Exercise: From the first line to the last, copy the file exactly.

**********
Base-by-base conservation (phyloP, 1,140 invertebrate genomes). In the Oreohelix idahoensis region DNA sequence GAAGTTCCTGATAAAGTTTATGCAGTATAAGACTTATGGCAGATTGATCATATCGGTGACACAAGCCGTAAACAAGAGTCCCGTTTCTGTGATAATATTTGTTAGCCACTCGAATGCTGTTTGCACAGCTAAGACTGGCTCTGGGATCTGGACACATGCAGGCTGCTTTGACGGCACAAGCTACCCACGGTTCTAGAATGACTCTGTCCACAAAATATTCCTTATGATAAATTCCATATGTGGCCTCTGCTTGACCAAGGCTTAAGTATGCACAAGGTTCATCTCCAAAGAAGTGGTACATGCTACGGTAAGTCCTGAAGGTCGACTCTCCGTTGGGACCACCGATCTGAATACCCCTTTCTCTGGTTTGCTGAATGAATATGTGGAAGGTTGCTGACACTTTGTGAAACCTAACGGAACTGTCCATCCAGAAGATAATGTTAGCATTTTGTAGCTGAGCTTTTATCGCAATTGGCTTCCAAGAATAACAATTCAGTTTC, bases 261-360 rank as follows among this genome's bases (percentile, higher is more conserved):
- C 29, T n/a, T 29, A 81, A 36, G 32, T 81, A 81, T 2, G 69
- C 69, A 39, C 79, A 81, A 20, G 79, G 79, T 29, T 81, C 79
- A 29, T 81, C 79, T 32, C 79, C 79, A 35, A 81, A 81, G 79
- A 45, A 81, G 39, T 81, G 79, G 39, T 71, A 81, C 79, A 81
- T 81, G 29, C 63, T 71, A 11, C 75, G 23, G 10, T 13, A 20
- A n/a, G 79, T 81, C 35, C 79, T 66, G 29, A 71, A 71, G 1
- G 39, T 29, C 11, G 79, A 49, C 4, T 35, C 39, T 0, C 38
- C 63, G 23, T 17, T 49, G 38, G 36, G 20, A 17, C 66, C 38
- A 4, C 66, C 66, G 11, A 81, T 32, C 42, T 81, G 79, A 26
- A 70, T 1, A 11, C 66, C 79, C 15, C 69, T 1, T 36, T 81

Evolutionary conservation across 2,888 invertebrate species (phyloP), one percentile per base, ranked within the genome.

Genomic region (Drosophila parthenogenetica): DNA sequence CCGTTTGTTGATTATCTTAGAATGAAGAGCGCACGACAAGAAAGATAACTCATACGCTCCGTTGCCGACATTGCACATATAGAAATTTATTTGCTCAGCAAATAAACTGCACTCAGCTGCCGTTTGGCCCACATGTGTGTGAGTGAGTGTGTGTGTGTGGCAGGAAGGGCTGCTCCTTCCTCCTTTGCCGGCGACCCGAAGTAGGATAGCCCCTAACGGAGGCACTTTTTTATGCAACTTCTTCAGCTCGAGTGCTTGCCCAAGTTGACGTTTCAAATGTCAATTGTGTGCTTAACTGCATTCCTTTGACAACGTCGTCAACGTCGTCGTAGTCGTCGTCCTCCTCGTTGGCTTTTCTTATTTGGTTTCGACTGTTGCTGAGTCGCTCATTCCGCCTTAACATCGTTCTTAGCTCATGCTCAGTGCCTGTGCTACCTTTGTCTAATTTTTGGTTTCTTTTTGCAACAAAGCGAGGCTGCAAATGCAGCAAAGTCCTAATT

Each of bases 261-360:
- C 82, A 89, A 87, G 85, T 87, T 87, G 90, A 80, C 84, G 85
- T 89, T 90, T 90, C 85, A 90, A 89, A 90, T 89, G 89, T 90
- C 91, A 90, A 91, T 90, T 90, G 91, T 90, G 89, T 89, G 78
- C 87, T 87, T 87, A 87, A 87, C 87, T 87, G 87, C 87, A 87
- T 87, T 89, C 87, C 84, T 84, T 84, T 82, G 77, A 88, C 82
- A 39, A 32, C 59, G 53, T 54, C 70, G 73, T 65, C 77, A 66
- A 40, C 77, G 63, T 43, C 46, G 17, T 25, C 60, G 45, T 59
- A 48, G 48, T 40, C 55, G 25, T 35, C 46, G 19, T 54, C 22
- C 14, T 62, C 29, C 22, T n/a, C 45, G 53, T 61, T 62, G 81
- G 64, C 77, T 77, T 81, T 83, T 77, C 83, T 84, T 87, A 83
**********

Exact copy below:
Base-by-base conservation (phyloP, 1,140 invertebrate genomes). In the Oreohelix idahoensis region DNA sequence GAAGTTCCTGATAAAGTTTATGCAGTATAAGACTTATGGCAGATTGATCATATCGGTGACACAAGCCGTAAACAAGAGTCCCGTTTCTGTGATAATATTTGTTAGCCACTCGAATGCTGTTTGCACAGCTAAGACTGGCTCTGGGATCTGGACACATGCAGGCTGCTTTGACGGCACAAGCTACCCACGGTTCTAGAATGACTCTGTCCACAAAATATTCCTTATGATAAATTCCATATGTGGCCTCTGCTTGACCAAGGCTTAAGTATGCACAAGGTTCATCTCCAAAGAAGTGGTACATGCTACGGTAAGTCCTGAAGGTCGACTCTCCGTTGGGACCACCGATCTGAATACCCCTTTCTCTGGTTTGCTGAATGAATATGTGGAAGGTTGCTGACACTTTGTGAAACCTAACGGAACTGTCCATCCAGAAGATAATGTTAGCATTTTGTAGCTGAGCTTTTATCGCAATTGGCTTCCAAGAATAACAATTCAGTTTC, bases 261-360 rank as follows among this genome's bases (percentile, higher is more conserved):
- C 29, T n/a, T 29, A 81, A 36, G 32, T 81, A 81, T 2, G 69
- C 69, A 39, C 79, A 81, A 20, G 79, G 79, T 29, T 81, C 79
- A 29, T 81, C 79, T 32, C 79, C 79, A 35, A 81, A 81, G 79
- A 45, A 81, G 39, T 81, G 79, G 39, T 71, A 81, C 79, A 81
- T 81, G 29, C 63, T 71, A 11, C 75, G 23, G 10, T 13, A 20
- A n/a, G 79, T 81, C 35, C 79, T 66, G 29, A 71, A 71, G 1
- G 39, T 29, C 11, G 79, A 49, C 4, T 35, C 39, T 0, C 38
- C 63, G 23, T 17, T 49, G 38, G 36, G 20, A 17, C 66, C 38
- A 4, C 66, C 66, G 11, A 81, T 32, C 42, T 81, G 79, A 26
- A 70, T 1, A 11, C 66, C 79, C 15, C 69, T 1, T 36, T 81

Evolutionary conservation across 2,888 invertebrate species (phyloP), one percentile per base, ranked within the genome.

Genomic region (Drosophila parthenogenetica): DNA sequence CCGTTTGTTGATTATCTTAGAATGAAGAGCGCACGACAAGAAAGATAACTCATACGCTCCGTTGCCGACATTGCACATATAGAAATTTATTTGCTCAGCAAATAAACTGCACTCAGCTGCCGTTTGGCCCACATGTGTGTGAGTGAGTGTGTGTGTGTGGCAGGAAGGGCTGCTCCTTCCTCCTTTGCCGGCGACCCGAAGTAGGATAGCCCCTAACGGAGGCACTTTTTTATGCAACTTCTTCAGCTCGAGTGCTTGCCCAAGTTGACGTTTCAAATGTCAATTGTGTGCTTAACTGCATTCCTTTGACAACGTCGTCAACGTCGTCGTAGTCGTCGTCCTCCTCGTTGGCTTTTCTTATTTGGTTTCGACTGTTGCTGAGTCGCTCATTCCGCCTTAACATCGTTCTTAGCTCATGCTCAGTGCCTGTGCTACCTTTGTCTAATTTTTGGTTTCTTTTTGCAACAAAGCGAGGCTGCAAATGCAGCAAAGTCCTAATT

Each of bases 261-360:
- C 82, A 89, A 87, G 85, T 87, T 87, G 90, A 80, C 84, G 85
- T 89, T 90, T 90, C 85, A 90, A 89, A 90, T 89, G 89, T 90
- C 91, A 90, A 91, T 90, T 90, G 91, T 90, G 89, T 89, G 78
- C 87, T 87, T 87, A 87, A 87, C 87, T 87, G 87, C 87, A 87
- T 87, T 89, C 87, C 84, T 84, T 84, T 82, G 77, A 88, C 82
- A 39, A 32, C 59, G 53, T 54, C 70, G 73, T 65, C 77, A 66
- A 40, C 77, G 63, T 43, C 46, G 17, T 25, C 60, G 45, T 59
- A 48, G 48, T 40, C 55, G 25, T 35, C 46, G 19, T 54, C 22
- C 14, T 62, C 29, C 22, T n/a, C 45, G 53, T 61, T 62, G 81
- G 64, C 77, T 77, T 81, T 83, T 77, C 83, T 84, T 87, A 83